Breastfeeding USA strives to present evidence-based information to mothers so that they can make truly informed decisions related to birth, babyhood, and beyond. We believe that the foundation of these decisions can be rationally based on the biological norm for human mothers and babies.

  • We believe that the decision to breastfeed is not about lifestyle, but about the total physical and emotional health of the mother and baby, both in the short term and the long term.
  • We strive to provide the information and support which mothers and families may need as they make decisions about nurturing their infants and children.
  • We believe that it is normal and beneficial for women to interact with, support and encourage each other as they follow the path of motherhood.
  • We understand that individual circumstances may sometimes make it necessary for families to make decisions which may be different than those they would have made in ideal circumstances.
  • We believe that informed decision making helps families to be comfortable and confident in their choices.
  • We believe in the importance of preserving breastfeeding to whatever degree.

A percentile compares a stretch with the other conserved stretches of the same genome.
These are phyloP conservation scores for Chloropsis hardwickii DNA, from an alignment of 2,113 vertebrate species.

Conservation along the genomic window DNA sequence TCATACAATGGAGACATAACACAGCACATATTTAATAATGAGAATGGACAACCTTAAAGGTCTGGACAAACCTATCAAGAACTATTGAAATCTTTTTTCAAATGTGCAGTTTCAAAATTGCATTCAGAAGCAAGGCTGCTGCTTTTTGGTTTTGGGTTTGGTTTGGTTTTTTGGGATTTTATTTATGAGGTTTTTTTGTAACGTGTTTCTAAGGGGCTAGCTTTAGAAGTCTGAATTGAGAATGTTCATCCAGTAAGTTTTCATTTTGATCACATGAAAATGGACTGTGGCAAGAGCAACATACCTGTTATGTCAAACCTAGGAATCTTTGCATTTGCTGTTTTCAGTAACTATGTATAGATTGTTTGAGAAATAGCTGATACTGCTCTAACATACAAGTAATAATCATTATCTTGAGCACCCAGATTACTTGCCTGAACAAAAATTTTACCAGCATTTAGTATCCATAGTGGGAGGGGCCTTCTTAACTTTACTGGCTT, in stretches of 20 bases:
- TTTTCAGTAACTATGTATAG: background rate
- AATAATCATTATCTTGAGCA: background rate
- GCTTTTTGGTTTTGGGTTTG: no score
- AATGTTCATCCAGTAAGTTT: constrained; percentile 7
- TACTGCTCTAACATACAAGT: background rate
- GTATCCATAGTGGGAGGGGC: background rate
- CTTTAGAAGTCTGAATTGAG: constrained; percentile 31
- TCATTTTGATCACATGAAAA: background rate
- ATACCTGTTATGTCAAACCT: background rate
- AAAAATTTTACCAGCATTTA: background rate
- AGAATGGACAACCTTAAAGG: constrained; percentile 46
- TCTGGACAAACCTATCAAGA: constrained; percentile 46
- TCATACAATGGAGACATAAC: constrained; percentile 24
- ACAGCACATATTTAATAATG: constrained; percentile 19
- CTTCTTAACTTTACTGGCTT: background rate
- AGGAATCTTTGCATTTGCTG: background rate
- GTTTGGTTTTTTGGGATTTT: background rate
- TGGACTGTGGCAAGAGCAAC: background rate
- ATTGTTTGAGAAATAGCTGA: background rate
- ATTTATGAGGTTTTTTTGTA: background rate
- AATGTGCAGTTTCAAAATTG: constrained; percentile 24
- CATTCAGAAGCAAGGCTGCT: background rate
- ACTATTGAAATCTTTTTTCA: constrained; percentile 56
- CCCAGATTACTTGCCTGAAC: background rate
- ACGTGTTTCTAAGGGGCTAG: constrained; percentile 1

• We believe that breastfeeding is the normal way to feed babies.
  • We believe that breastfeeding matters.

Biological Norms

1. Each mammal species makes milk unique for its offspring; the milk has properties which are most likely to ensure the survival of its species. Breastmilk is the biologically normal food for human babies. With very few exceptions, anything besides human milk will inevitably result in negative consequences for the baby. Some of the consequences of not receiving human milk can include:

  • Decreased IQ by up to 8 points and delayed neurobiological development
  • Increased rates of illness, especially gastrointestinal and respiratory
  • For premature infants, increased risk of contracting necrotizing enterocolitis (NEC) or sepsis which can result in serious illness or death
  • Increased risk of Sudden Infant Death Syndrome (SIDS)
  • Increased rates of allergies, especially if given artificial milk during the first four months of life
  • Decreased immunological response to injected vaccines
  • Increased risk of obesity, high blood pressure, Type 2 diabetes, autoimmune diseases, and some cancers later in life.

2. Women who give birth are biologically prepared to lactate and then nurse their young. Women who do not breastfeed for any length of time may be at increased risk for: